In spite of its insubstantiality and abstraction as a slogan, the implacability of 24/7 is in its impossible temporality. It is always a disparagement of the frailty and limits of human time, with its blurred, meandering textures. It effaces the relevance or value of respite and variability. Its celebration of perpetual “on-demand” access conceals its eradication of the periodicity that shaped most cultures for several millennia. The daily pulse of waking and sleeping, and the longer alternations between days of work and a day of worship or rest, became a seven-day week for ancient Mesopotamians, Hebrews and others. The weekend is the modern residue of those long-standing systems, but even this marking of time erodes in 24/7 homogeneity. Naturally these earlier distinctions (individual days of the week, holidays, seasonal breaks) persist, but their significance is being erased by the monotonous indistinctions of 24/7.
Of course, people will continue to sleep. Even sprawling megacities will still have nocturnal intervals of relative quiet. But sleep is now an experience cut loose from notions of necessity and nature. Instead, like so much else, it is defined only instrumentally and physiologically. Recent research has shown that the number of people who wake themselves up at least once a night to check messages is growing exponentially. One seemingly inconsequential but prevalent phrase is sleep mode. The notion of a machine in a state of low-power readiness remakes the larger sense of sleep into just a deferred or diminished condition of operationality and access. It supersedes an off/on logic. Nothing is ever fundamentally “off,” and there is never an actual state of rest.
According to the logic of global capitalism, sleep is an irrational and intolerable affirmation that there might be limits to how compatible we can be with the allegedly irresistible forces of modernization. One of the truisms of what passes for contemporary wisdom is that there are no unalterable givens of nature. Even death, we are told, will be overcome when we download our minds into digital immortality. To believe that there are any essential features that distinguish living beings from machines is, we are told by celebrated critics, naive and delusional. Why should anyone object if new drugs could allow us to work at our jobs 100 hours straight? Wouldn’t flexible and reduced sleep time allow us more personal freedom? Grant us the ability to customize our lives in accordance with our individual needs and desires? Wouldn’t less sleep allow more chance for “living life to the fullest”?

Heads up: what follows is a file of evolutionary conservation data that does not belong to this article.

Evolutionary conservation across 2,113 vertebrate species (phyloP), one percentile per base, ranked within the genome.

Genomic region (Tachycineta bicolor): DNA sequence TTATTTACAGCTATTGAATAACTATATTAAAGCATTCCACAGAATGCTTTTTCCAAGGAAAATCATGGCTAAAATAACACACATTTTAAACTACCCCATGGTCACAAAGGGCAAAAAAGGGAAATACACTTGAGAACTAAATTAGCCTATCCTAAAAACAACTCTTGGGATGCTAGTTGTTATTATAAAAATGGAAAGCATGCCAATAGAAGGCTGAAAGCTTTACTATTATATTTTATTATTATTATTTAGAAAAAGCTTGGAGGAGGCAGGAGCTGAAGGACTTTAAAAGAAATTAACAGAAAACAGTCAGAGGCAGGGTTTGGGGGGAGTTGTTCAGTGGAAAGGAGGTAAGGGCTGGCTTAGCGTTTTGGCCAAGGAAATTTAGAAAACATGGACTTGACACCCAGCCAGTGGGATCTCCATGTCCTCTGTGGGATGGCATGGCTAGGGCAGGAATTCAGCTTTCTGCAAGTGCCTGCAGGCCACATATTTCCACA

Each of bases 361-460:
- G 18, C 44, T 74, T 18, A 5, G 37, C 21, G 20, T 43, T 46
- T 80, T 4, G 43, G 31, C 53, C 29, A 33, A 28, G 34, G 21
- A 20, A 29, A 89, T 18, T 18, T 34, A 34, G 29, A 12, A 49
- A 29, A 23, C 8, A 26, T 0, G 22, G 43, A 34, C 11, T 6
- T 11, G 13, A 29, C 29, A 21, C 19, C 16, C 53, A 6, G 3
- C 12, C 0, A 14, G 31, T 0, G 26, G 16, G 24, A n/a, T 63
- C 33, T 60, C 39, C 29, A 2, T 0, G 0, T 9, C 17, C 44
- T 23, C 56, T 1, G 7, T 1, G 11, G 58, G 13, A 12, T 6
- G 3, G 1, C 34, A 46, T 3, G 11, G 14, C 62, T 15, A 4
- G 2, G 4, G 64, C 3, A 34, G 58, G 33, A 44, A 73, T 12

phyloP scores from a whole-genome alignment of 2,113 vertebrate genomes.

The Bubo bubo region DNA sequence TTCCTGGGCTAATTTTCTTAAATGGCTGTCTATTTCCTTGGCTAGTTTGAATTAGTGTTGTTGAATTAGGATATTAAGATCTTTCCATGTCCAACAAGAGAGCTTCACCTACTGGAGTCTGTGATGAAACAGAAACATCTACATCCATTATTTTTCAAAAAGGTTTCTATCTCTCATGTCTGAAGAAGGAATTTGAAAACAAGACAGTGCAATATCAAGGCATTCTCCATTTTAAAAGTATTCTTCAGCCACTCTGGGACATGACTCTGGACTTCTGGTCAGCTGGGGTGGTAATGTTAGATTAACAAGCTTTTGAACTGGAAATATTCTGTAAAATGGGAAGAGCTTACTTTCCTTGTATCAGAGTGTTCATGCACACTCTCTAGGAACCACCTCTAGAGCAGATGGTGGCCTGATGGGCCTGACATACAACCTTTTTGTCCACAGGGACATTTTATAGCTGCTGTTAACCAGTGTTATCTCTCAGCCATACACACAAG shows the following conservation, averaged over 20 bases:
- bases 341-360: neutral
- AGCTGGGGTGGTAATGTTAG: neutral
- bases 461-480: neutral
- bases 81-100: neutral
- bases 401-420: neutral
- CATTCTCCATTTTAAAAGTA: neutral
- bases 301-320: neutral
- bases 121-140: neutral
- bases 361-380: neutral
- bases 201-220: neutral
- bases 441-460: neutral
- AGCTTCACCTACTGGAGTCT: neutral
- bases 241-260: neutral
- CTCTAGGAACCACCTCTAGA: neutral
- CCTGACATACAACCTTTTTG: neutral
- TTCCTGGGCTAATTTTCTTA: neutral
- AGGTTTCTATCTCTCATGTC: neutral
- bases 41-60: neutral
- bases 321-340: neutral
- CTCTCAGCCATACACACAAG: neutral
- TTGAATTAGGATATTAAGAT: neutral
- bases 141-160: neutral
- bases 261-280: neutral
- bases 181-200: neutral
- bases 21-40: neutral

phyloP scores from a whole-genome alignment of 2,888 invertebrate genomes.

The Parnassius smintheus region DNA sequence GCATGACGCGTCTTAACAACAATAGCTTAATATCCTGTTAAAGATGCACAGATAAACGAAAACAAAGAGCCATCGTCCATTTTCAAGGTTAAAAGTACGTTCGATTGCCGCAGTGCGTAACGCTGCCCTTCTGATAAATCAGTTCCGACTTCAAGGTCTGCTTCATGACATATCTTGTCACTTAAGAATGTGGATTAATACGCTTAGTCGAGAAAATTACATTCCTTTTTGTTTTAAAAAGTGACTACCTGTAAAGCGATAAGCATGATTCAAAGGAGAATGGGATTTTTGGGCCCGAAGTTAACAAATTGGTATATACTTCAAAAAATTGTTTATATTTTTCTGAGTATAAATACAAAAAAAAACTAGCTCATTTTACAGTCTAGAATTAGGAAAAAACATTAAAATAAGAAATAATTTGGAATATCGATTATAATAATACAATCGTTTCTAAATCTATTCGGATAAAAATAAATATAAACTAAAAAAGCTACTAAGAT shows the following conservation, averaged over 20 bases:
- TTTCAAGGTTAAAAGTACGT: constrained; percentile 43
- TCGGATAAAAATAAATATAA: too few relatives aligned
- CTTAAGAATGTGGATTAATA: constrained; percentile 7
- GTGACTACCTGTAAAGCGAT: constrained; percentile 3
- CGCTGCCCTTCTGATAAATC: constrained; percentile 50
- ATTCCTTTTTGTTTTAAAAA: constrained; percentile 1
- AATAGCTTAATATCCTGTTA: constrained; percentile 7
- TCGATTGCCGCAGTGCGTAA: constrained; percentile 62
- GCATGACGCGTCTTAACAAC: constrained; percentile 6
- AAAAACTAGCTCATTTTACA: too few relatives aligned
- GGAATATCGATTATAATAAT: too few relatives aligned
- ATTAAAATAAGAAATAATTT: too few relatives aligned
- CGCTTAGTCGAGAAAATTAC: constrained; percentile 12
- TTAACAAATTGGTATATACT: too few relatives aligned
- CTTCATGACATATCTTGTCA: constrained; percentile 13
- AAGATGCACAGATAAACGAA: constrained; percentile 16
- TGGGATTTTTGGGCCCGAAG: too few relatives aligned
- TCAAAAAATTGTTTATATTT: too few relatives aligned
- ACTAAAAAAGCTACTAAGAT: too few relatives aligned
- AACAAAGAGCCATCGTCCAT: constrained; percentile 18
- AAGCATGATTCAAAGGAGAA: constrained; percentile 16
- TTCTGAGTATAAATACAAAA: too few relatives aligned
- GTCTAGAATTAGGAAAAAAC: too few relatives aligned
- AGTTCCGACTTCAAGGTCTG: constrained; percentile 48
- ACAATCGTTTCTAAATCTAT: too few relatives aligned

One might object that human beings are meant to sleep at night, that our bodies are aligned with the daily rotation of our planet and that seasonal and solar-responsive behaviors occur in almost every living organism. To which the reply would likely be: This is just pernicious New Age nonsense. Within the globalist neoliberal paradigm, sleep is for losers.
As the major remaining obstacle to the full realization of 24/7 operations, sleep cannot be eliminated. But it can be wrecked and despoiled. And the methods and motivations to accomplish this wrecking are fully in place. With the collapse of regulated forms of capitalism in the United States and Europe, rest and recuperation are no longer necessary components of economic growth and profitability. Allotting time for human rest and regeneration is now simply too expensive within contemporary capitalism. Sleeplessness is the state in which producing, consuming and discarding occur without pause, hastening the exhaustion of life and depletion of resources. The injuring of sleep is inseparable from the ongoing dismantling of social protections in other spheres. Just as access to clean drinking water has been programmatically diminished around the globe, with the accompanying monetization of bottled water, we can see a similar construction of scarcity in relation to sleep. All the encroachments on it create the insomniac conditions in which sleep must be bought (even if we are paying for a chemically modified state that only approximates actual sleep). In 2012 nearly 60 million pills such as Ambien or Lunesta were prescribed to Americans. Millions more bought over-the-counter sleep products.
Clearly, no one can ever shop, game, work, blog, download or text 24 hours a day, seven days a week. However, since no moment, place or situation now exists in which we cannot shop, consume or exploit networked resources, there is a relentless incursion of nontime into every aspect of our lives. There are now, for example, almost no circumstances that cannot be recorded, displayed or archived as digital imagery or information. The promotion and adoption of wireless technologies, and their annihilation of the singularity of place and event, are simply aftereffects of new institutional requirements. In its despoliation of the rich textures and ambiguities of human time, 24/7 urges an unsustainable and self-liquidating identification with its phantasmic requirements. It solicits an open-ended but always unfinished investment in the many products for facilitating this identification. This new model may not eliminate experiences external to or unreliant on it, but it does impoverish and diminish them.
Located somewhere on the border between the social and the natural, sleep ensures the presence in the world of the phasic and cyclical patterns that are essential to life and incompatible with capitalism. Because capitalism cannot limit itself, the notion of preservation or conservation is impossible. Against this background, the restorative stillness of sleep counters the deathliness of all the accumulation, financialization and waste that have devastated anything we once held in common.
Within the immense domains of sleep, damaged but abiding at the heart of life, are a multitude of dreams. But one thread of dreaming supersedes all others: It is of a shared world whose fate is not terminal, a world without billionaires that has a future that is neither barbaric nor post-human, one in which history can take on forms other than worn-out nightmares of catastrophe. It’s possible that in many different places, in many disparate states, including reverie and daydream, the imaginings of a future without capitalism begin as dreams of sleep. These would be intimations of sleep as a radical interruption, as a refusal of the unsparing weight of our global present, of sleep that—at the most mundane level of everyday experience—can always rehearse the outlines of what more consequential renewals and beginnings might be.
Jonathan Crary, professor of modern art at Columbia University, is author of 24/7: Late Capitalism and the Ends of Sleep.
Sources: Centers for Disease Control; National Sleep Foundation